‘My mama said we gotta die’: Men praised for saving children

. Sheriff James Hudson, speaking at the awards ceremony, said the men showed ‘what humanity is all about.’ PHOTO BY BOBBY BRYANT

David Tafaoa, left, and Keith Sprinkle with their awards. PHOTO BY BOBBY BRYANT

By Bobby Bryant, Editor

editor@newsandpress.net

SLED agent and chaplain David Tafaoa of Columbia first saw Laura Ann Breault as she was driving the wrong way on Interstate 20 in Darlington County. Keith Sprinkle of Timmonsville first saw Breault a few minutes later when he went to a Darlington County convenience store near I-20 and the Lamar Highway. She had left I-20 and stopped her car nearby. She was yelling and two children in the car were screaming. Tafaoa and Sprinkle both wound up saving the children — a girl, 8, and a girl, 5 — from Breault, 28, of Mosheim, Tenn., who apparently planned to drown them and herself in a shallow pond nearby. For their roles in the May 17 incident, Tafaoa and Sprinkle were honored last week by the Darlington County Sheriff’s Office. They “displayed what humanity is all about,” Sheriff James Hudson said at a July 8 awards luncheon for Tafaoa and Sprinkle. “The young lady that came to our county needed help – she was lost, and the Lord saw fit to put you two gentlemen there that night to save those kids. … He placed you there for a reason, and it all worked out.” “These gentlemen just happened to be in the right place at the right time,” said sheriff’s Maj. David Young. “They were able to get these two children away from their mother. They prevented what we think would have been a horrible tragedy. We are convinced that if it wasn’t for the actions of these two gentlemen, those two small children would not be with us today.” Young, who was one of the officers at the scene that evening, said Tafaoa and Sprinkle both showed tremendous compassion to the children, taking care of them for two or three hours until the state Department of Social Services could send someone to take temporary custody of the kids. “These two gentlemen were the first people on the scene, and they were the last to leave,” Young said. In an interview, Sprinkle said he had just stopped at the convenience store when Breault’s car “swerved” into view. “She took one of the little girls and ran into the woods,” he said. The other girl stayed near the car, “crying and screaming and yelling.” Sprinkle said he hesitated to get involved by himself, but then Tafaoa drove up. The SLED agent had been returning to Columbia after working in the beach area; he had tried to stop Breault when he spotted her going the wrong way on I-20. He followed her off the interstate. Sprinkle told Tafaoa what he’d seen and they both approached the crying child. “She was looking into the woods, yelling and screaming,” Sprinkle said. He picked her up. “I was like, ‘Baby, what’s wrong? What’s wrong with your mama?’ She was like, ‘My mama said we gotta die.’” Tafaoa took charge of the child and Sprinkle went toward the woods. “Once I got past the tree line, that’s when I saw the lake, and I saw the little girl’s head – I saw her blonde hair on the surface of the water, like she was under the water.” Breault, he said, was trying to drag the child deeper into the pond. “I started yelling and screaming,” Sprinkle said. “I was trying to get the little girl’s attention, yelling and screaming. Then her mother finally let go of her arm. I stepped a little bit into the water. ‘Come on, baby, come on, come on.’ I was like, ‘Your little sister wants you; she’s crying.’ She looked at me and started walking toward me. Once she got a little closer, I just grabbed her.” Breault, meanwhile, “was swimming in that water like she was at Myrtle Beach,” Sprinkle said. “Swimming and yelling and screaming.” Sprinkle said he took the child back to Tafaoa at the vehicles, then local sheriff’s deputies arrived and started trying to get Breault out of the pond. “It’s a God thing,” Tafaoa said in an interview. “We both agree that we’re men of faith, and God allowed us to be where we were at for that reason.” He said it’s a “good possibility” that the children might be dead now if he and Sprinkle had not become involved. “I’ve been told the kids are safe, and that’s what matters,” he said. Breault faces multiple charges, including two counts of attempted murder, in the May 17 incident, according to arrest warrants and jail records. She was charged with two counts of attempted murder, two counts of neglect by legal custodian, child endangerment by vehicle and DUI, 0.10, first offense. Some early reports said Breault drove her car into the pond, but Sprinkle and Tafaoa confirmed that the car never went into the water.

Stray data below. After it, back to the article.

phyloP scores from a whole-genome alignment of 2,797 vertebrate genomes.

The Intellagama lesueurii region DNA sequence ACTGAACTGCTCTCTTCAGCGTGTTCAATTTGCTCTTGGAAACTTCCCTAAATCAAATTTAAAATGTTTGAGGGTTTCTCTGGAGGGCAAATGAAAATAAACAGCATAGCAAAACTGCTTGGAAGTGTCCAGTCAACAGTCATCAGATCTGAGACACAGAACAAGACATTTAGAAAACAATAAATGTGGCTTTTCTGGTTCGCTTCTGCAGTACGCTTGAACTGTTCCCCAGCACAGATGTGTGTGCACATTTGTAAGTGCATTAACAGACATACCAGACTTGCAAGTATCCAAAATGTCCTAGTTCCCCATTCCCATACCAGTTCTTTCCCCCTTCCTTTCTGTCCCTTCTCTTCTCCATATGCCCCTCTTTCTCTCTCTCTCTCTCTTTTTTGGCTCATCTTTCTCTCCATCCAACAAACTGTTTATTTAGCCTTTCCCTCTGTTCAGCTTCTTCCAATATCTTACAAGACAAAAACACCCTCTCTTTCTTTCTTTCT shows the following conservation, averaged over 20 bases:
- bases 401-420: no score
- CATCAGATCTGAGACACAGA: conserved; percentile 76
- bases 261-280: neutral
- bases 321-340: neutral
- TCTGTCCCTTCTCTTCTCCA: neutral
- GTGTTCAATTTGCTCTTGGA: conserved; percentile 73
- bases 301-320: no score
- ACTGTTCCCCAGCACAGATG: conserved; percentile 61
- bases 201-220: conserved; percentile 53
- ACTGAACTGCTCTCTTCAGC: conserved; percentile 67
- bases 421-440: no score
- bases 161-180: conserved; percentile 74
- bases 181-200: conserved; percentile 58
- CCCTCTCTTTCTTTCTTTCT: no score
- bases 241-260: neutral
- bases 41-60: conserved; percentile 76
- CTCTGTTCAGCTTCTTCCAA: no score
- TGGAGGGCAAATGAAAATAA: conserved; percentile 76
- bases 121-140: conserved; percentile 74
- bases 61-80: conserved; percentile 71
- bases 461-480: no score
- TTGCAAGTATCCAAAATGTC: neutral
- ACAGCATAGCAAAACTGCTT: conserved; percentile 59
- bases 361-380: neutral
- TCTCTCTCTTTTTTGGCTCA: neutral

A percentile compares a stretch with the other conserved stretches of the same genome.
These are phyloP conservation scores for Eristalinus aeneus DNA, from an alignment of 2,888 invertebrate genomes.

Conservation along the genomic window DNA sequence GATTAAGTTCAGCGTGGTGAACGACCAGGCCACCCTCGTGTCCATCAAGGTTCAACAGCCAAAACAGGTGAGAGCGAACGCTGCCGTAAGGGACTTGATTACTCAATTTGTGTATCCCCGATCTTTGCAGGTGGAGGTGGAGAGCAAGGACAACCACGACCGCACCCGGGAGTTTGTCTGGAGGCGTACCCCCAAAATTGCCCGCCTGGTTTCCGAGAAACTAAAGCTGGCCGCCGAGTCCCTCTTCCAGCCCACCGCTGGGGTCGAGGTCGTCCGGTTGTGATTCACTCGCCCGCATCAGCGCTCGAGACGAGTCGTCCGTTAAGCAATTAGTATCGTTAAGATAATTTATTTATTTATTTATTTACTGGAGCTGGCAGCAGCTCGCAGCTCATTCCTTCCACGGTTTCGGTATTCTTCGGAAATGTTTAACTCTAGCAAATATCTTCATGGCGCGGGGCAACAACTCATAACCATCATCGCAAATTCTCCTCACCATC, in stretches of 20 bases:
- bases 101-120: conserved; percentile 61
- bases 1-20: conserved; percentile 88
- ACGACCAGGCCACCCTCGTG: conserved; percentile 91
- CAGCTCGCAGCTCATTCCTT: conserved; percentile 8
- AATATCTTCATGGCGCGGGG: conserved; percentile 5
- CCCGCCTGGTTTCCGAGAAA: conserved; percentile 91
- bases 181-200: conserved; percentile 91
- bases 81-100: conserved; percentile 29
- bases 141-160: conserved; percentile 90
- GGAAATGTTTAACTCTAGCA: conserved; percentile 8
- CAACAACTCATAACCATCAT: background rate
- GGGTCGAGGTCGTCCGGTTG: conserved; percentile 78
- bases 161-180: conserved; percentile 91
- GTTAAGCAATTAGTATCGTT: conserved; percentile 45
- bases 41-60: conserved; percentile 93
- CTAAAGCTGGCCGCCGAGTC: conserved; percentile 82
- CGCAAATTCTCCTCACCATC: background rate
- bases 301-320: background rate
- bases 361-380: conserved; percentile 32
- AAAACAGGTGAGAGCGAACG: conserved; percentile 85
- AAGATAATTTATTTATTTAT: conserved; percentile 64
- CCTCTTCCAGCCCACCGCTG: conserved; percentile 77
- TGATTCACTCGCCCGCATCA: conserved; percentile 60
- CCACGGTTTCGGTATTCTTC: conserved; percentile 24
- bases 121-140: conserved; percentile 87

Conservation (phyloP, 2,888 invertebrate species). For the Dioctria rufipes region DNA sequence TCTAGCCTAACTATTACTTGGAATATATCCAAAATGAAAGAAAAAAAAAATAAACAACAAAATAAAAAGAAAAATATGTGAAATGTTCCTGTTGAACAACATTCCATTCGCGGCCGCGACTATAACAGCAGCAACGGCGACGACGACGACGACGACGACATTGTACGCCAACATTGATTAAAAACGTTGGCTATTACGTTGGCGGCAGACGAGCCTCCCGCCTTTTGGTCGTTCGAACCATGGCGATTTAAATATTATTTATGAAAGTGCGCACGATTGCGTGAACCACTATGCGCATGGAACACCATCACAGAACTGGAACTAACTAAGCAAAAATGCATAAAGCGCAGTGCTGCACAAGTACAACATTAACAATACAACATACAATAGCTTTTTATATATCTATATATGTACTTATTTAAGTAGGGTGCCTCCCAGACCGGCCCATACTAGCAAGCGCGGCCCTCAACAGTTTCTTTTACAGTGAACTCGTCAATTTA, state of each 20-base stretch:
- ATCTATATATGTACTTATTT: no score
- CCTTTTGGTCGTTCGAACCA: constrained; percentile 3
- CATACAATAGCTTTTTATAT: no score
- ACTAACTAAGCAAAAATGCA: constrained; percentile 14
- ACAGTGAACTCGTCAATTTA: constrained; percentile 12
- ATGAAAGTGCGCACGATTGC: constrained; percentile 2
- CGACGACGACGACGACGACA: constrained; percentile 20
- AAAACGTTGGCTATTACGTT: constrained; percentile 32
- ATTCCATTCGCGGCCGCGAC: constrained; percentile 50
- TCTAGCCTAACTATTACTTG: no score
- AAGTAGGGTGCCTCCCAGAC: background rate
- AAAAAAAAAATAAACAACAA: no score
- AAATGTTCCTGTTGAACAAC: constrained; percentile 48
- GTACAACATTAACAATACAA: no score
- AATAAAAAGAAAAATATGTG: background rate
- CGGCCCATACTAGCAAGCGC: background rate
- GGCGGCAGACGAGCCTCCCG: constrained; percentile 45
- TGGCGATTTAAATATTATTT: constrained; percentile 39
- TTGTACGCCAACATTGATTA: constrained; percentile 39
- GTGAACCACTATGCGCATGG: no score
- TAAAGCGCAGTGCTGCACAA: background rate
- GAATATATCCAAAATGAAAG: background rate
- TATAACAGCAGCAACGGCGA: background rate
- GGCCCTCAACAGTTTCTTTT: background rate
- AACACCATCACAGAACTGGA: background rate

Author: Rachel Howell

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